Click on the star to add/remove this to your individual schedule.
You need to be logged in to avail of this functionality , and to see the Panel Virtual Rooms . Log in
Paper short abstract:
The paper looks at the types of backlash faced by women public figures in the digital space where gender justice issues are being contested. This manifestation of backlash to women's rights and the contemporary women's movement shrinks women's access and presence in the digital space.
Paper long abstract:
The rapid use and accessibility of the internet in Bangladesh during the COVID pandemic is a shift to urban transformation. This shift has led to the emergence of "new spaces" like social media, to look at gender-based violence. This paper, focusing on everyday Facebook interactions by women public figures who campaign on gender justice issues, tries to understand the backlash and trends of violence against women in the digital space. The paper looks at the types of backlash and the contested issues around which backlash occurs. It also tries to unpack who the perpetrators are and the strategies used by women to counter them. The paper analyses the Facebook profiles of three female media personalities and two national events that created mass debate in social media on women's agency and rights in social media. The analysis is based on the contents posted by these Facebook profiles, the events, and the comment sections. Women are stigmatised, mocked, threatened with sexually explicit hate comments when they raise their voices on gender justice issues. The findings showed that when women seek to break stereotypes, a negative alternative image is created by the backlash actors. This creation justifies discrimination, stigmatisation, and violence against women and makes them the prime target of violence. The paper concludes that these forms of violence are a manifestation of backlash to women's rights and the contemporary women's movement and causes immense psychological trauma, often demotivating women from continuing their presence in cyberspace.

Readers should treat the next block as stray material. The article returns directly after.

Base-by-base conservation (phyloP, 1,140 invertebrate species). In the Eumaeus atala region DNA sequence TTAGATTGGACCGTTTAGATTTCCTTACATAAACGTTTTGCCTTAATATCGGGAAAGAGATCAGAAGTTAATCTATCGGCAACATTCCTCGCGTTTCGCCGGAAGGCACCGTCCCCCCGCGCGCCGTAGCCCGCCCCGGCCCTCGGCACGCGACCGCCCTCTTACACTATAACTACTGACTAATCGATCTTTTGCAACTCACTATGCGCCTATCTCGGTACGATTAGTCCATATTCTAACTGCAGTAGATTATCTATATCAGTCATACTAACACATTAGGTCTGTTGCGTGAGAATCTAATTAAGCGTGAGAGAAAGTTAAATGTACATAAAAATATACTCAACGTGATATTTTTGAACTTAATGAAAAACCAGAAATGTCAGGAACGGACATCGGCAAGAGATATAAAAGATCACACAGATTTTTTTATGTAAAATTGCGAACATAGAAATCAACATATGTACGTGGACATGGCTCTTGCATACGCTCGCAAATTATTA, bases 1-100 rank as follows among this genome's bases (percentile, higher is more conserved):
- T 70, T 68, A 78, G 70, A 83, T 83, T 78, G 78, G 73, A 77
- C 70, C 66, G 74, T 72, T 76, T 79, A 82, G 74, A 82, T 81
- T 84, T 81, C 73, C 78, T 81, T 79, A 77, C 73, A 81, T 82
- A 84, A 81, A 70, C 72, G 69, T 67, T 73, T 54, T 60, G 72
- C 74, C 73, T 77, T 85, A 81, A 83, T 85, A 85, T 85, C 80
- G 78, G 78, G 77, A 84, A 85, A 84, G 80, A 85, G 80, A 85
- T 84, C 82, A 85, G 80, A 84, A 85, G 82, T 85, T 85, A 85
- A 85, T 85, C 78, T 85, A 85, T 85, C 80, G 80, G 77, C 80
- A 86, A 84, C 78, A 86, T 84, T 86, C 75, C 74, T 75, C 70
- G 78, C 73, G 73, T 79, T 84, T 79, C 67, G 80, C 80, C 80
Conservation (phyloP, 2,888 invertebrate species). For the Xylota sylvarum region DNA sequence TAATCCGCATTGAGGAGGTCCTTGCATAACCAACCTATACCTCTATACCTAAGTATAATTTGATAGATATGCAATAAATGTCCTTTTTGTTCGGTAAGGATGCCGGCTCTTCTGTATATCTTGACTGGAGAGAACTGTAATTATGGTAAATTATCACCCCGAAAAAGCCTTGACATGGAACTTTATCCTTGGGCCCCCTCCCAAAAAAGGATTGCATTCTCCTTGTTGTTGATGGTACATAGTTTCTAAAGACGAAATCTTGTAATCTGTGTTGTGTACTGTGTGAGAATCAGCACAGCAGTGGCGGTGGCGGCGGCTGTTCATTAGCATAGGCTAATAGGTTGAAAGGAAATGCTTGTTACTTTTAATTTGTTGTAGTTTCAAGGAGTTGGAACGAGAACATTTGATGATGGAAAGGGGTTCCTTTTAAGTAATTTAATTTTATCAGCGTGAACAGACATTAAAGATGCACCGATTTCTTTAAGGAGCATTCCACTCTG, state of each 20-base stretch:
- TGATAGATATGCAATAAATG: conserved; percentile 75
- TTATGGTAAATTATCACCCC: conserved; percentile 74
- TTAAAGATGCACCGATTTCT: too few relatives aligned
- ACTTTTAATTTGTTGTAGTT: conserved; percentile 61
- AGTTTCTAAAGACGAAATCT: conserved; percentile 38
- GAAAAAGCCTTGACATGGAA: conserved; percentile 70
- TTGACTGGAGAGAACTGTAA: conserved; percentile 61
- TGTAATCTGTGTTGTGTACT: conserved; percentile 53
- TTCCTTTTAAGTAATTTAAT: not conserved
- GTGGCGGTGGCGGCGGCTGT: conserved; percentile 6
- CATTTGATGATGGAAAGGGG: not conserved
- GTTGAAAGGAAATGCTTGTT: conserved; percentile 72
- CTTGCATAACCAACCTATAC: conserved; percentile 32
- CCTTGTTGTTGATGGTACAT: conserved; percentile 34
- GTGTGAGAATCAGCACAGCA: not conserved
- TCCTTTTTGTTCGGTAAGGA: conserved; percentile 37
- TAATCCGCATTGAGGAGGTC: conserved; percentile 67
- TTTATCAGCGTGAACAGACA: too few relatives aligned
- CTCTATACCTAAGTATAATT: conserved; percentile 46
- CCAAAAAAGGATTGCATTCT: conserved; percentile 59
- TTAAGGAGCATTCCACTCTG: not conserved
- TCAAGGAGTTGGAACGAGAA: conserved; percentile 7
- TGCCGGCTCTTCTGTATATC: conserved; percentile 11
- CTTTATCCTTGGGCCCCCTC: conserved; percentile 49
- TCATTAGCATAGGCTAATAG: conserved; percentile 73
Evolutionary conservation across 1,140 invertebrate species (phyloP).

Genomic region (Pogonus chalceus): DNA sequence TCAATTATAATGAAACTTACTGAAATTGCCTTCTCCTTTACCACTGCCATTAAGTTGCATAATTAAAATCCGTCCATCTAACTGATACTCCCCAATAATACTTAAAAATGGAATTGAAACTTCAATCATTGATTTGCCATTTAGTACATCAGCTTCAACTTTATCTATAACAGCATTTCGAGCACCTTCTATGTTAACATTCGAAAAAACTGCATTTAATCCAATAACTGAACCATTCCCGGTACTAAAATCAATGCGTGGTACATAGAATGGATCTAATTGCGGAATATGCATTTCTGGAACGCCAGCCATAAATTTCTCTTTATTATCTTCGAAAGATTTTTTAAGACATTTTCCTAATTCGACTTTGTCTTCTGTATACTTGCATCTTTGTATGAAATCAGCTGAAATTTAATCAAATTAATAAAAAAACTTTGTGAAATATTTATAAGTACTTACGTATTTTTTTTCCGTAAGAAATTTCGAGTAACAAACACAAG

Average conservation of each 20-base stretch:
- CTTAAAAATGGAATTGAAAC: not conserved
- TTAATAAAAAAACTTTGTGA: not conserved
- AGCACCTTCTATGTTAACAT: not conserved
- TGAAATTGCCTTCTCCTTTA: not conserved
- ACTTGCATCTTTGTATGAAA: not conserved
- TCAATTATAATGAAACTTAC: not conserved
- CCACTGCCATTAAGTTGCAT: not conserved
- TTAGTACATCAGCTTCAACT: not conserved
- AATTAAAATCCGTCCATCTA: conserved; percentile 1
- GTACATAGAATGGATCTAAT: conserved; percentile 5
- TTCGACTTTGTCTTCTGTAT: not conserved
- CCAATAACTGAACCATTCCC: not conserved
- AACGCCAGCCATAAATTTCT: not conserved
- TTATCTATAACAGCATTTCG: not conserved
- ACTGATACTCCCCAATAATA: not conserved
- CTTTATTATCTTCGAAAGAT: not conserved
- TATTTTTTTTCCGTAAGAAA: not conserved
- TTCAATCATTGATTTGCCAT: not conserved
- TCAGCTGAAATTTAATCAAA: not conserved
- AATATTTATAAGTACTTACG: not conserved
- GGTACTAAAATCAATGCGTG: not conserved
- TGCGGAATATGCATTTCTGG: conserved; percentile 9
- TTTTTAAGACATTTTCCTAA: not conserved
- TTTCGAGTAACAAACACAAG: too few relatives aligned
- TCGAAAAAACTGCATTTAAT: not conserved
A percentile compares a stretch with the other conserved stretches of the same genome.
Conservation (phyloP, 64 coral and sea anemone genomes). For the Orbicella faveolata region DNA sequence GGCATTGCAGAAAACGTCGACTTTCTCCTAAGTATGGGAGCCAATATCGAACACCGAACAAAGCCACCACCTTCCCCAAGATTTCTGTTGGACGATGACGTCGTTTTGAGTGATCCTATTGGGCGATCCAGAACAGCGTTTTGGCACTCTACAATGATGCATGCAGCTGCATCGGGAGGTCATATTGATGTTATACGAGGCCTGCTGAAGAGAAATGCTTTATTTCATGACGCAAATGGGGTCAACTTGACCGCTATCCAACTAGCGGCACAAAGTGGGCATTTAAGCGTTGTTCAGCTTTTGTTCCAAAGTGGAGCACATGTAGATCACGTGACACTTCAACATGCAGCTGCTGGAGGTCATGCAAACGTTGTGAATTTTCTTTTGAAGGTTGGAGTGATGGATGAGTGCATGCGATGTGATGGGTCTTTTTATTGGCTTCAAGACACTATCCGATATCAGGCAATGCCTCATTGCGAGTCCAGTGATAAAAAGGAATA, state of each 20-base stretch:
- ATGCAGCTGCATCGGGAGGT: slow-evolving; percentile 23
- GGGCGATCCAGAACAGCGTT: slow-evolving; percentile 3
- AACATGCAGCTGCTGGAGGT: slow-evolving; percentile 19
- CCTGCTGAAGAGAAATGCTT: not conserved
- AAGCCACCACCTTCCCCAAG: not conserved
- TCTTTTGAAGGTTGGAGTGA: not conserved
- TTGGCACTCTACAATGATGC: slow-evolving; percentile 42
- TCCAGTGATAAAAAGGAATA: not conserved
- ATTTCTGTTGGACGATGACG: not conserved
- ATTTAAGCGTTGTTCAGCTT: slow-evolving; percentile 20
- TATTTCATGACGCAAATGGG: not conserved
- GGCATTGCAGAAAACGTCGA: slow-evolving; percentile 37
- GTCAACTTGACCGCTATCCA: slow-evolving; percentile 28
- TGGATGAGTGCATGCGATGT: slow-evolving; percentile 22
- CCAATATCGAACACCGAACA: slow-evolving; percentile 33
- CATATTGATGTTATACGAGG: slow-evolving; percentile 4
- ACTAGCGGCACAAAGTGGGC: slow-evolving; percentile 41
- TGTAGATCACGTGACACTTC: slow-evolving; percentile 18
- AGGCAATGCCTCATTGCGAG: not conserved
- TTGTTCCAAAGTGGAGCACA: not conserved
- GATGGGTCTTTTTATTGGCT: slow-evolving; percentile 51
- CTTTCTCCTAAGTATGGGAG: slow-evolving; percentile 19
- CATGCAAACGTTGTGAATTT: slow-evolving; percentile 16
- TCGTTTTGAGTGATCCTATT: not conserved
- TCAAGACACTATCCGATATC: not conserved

Gendered Violence and Urban Transformations in the Global South III